One year post-COVID-19 mass vaccination: Immunization coverage is higher among those eligible for priority vaccination
At the beginning of the mass vaccination against COVID-19 infection, the government had to determine eligibility for priority vaccination. Priority for vaccination was given to health care workers, people aged over 65 years, and people aged 18–64 years with underlying medical conditions in particular. The effect of such a setting on subsequent vaccination coverage requires evaluation.
In this study, an internet survey on trends in vaccination status and reasons for vaccination was performed over the following three-time points: February 2021, immediately before the start of mass vaccination; September–October 2021, when all citizens (excluding children aged under 12 years, among others) could receive the vaccine; and February 2022, approximately one year after the beginning of mass vaccination. The analysis was stratified by priority of vaccination (yes/no). The study is published in the journal JMIR Public Health and Surveillance.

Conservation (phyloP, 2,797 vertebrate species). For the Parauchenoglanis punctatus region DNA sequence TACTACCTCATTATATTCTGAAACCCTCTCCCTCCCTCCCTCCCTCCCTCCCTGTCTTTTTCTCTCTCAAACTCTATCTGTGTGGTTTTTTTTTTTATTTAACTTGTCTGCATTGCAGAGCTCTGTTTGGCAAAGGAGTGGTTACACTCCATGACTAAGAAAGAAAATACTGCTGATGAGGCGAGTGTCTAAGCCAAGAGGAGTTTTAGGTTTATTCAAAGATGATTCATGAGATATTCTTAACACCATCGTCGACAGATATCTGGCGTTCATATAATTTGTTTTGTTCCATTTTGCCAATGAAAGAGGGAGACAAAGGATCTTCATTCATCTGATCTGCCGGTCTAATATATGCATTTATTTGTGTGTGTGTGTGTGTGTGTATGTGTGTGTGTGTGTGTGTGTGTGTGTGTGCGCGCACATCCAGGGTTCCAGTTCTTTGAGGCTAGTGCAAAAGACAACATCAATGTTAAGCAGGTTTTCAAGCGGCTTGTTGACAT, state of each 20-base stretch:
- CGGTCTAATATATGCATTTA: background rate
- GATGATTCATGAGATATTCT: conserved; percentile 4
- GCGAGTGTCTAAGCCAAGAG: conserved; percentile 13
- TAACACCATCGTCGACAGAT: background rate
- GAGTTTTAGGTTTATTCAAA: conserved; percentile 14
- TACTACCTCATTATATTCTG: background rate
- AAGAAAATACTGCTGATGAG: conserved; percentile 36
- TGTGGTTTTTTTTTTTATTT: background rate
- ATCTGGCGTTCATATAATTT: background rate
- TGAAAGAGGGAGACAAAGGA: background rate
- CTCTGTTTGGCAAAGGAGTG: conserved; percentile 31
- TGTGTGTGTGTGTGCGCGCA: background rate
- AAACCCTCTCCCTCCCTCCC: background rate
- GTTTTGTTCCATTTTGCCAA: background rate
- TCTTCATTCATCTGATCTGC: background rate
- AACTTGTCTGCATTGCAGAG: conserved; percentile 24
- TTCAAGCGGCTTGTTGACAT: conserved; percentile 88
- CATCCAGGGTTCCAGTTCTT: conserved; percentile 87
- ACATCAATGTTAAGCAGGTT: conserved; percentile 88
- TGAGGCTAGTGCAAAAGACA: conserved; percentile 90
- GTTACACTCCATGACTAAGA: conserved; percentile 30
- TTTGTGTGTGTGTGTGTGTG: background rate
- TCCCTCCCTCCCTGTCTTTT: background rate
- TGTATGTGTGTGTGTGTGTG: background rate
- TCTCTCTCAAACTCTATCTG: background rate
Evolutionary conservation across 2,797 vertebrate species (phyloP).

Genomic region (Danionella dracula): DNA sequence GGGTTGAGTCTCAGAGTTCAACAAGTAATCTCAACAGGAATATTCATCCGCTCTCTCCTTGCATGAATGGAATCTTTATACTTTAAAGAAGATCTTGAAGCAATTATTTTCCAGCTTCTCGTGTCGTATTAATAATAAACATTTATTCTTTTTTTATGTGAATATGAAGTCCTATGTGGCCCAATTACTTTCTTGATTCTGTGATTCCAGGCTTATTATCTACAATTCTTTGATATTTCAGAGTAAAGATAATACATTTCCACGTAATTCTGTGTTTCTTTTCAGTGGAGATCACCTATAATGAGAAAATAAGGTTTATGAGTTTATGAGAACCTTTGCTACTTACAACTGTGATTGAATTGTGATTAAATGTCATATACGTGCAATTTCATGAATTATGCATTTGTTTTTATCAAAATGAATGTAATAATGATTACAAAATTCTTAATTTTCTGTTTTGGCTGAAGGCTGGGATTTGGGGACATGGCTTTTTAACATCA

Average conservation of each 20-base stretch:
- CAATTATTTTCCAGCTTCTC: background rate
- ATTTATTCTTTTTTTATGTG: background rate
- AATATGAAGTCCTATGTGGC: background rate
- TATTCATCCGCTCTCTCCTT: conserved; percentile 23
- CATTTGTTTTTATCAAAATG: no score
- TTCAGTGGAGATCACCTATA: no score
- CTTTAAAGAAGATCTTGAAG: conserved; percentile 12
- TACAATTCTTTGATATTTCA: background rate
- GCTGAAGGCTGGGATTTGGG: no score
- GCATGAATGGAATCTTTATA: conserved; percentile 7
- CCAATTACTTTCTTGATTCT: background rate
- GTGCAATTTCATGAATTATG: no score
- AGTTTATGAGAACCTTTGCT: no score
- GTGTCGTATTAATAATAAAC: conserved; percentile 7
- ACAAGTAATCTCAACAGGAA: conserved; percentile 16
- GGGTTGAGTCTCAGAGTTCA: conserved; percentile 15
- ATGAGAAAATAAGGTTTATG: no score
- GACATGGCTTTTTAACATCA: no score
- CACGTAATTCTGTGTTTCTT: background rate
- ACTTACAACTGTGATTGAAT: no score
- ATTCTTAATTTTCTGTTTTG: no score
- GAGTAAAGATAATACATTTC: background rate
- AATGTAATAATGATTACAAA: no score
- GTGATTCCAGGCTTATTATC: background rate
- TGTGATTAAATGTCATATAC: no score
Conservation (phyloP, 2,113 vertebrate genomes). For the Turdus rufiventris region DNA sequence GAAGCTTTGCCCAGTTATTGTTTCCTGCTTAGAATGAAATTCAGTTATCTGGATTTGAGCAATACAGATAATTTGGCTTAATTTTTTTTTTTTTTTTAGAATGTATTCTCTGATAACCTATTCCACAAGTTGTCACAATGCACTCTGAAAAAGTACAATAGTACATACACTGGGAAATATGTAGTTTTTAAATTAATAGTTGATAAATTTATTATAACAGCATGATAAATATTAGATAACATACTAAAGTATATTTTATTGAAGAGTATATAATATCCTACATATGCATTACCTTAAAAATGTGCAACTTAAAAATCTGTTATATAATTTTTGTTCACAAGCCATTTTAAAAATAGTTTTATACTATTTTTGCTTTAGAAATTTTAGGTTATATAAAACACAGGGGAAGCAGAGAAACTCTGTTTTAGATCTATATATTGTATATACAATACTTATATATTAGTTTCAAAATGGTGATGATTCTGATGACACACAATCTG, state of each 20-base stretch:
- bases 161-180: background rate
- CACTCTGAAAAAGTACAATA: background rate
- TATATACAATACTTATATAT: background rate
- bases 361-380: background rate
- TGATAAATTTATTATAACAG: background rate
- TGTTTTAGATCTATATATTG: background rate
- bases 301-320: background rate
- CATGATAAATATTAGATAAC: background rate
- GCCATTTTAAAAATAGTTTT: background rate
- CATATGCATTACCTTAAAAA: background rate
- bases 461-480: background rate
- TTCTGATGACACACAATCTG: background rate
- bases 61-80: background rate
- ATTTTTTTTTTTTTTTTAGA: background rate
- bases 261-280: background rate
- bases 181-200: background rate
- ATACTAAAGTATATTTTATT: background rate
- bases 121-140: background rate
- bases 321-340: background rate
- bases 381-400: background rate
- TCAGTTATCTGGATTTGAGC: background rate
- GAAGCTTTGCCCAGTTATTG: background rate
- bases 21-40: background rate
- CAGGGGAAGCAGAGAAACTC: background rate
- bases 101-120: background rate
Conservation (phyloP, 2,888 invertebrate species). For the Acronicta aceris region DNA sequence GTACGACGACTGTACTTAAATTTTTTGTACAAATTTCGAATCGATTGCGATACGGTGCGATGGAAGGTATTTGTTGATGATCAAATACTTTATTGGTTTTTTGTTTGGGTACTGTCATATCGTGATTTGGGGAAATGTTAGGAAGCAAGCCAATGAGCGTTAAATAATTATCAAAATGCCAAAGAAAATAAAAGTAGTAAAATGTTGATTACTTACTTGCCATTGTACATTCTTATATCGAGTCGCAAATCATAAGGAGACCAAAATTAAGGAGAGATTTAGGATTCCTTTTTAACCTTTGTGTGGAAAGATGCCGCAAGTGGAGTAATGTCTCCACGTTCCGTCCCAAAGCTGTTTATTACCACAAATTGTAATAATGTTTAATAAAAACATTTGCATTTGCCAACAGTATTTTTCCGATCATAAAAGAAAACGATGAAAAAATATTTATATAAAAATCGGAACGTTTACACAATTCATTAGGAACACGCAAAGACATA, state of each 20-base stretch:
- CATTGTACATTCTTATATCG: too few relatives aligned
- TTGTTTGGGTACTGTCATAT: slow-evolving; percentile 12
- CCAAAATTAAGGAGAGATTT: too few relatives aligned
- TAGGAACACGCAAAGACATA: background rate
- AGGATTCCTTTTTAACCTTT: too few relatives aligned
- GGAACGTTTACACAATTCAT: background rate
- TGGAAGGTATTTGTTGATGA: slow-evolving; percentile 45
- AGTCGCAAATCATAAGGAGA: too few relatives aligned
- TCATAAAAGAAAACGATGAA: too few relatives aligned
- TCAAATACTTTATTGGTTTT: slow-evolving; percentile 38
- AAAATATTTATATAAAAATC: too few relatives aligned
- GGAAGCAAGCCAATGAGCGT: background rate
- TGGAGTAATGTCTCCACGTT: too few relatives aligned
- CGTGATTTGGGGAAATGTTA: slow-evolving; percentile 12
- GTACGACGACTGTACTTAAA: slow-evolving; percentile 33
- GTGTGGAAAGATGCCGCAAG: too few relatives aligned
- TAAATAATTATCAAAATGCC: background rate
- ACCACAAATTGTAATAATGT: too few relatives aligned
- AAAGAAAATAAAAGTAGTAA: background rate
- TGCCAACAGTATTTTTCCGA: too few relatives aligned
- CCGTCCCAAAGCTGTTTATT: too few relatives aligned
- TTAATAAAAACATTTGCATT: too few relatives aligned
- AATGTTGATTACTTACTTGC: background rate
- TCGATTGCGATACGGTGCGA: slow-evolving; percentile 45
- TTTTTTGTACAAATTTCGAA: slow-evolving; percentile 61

Analysis of data from 13,555 individuals followed through all surveys revealed that COVID-19 vaccination coverage was particularly high among priority vaccine recipients (especially health care workers and older adults) and low among non-priority recipients. The main reason for wanting to be vaccinated was to prevent self-infection and consequently affect family members, whereas concerns related to side effects was often cited as the reason for not wanting to be vaccinated.
The results of this study aim to be an essential resource for policy planning in the event of another emerging infectious disease epidemic in the future and the need for mass vaccination.
More information: Daisuke Hori et al, The Impact of Priority Settings at the Start of COVID-19 Mass Vaccination on Subsequent Vaccine Uptake in Japan: One-Year Prospective Cohort Study, JMIR Public Health and Surveillance (2023). DOI: 10.2196/42143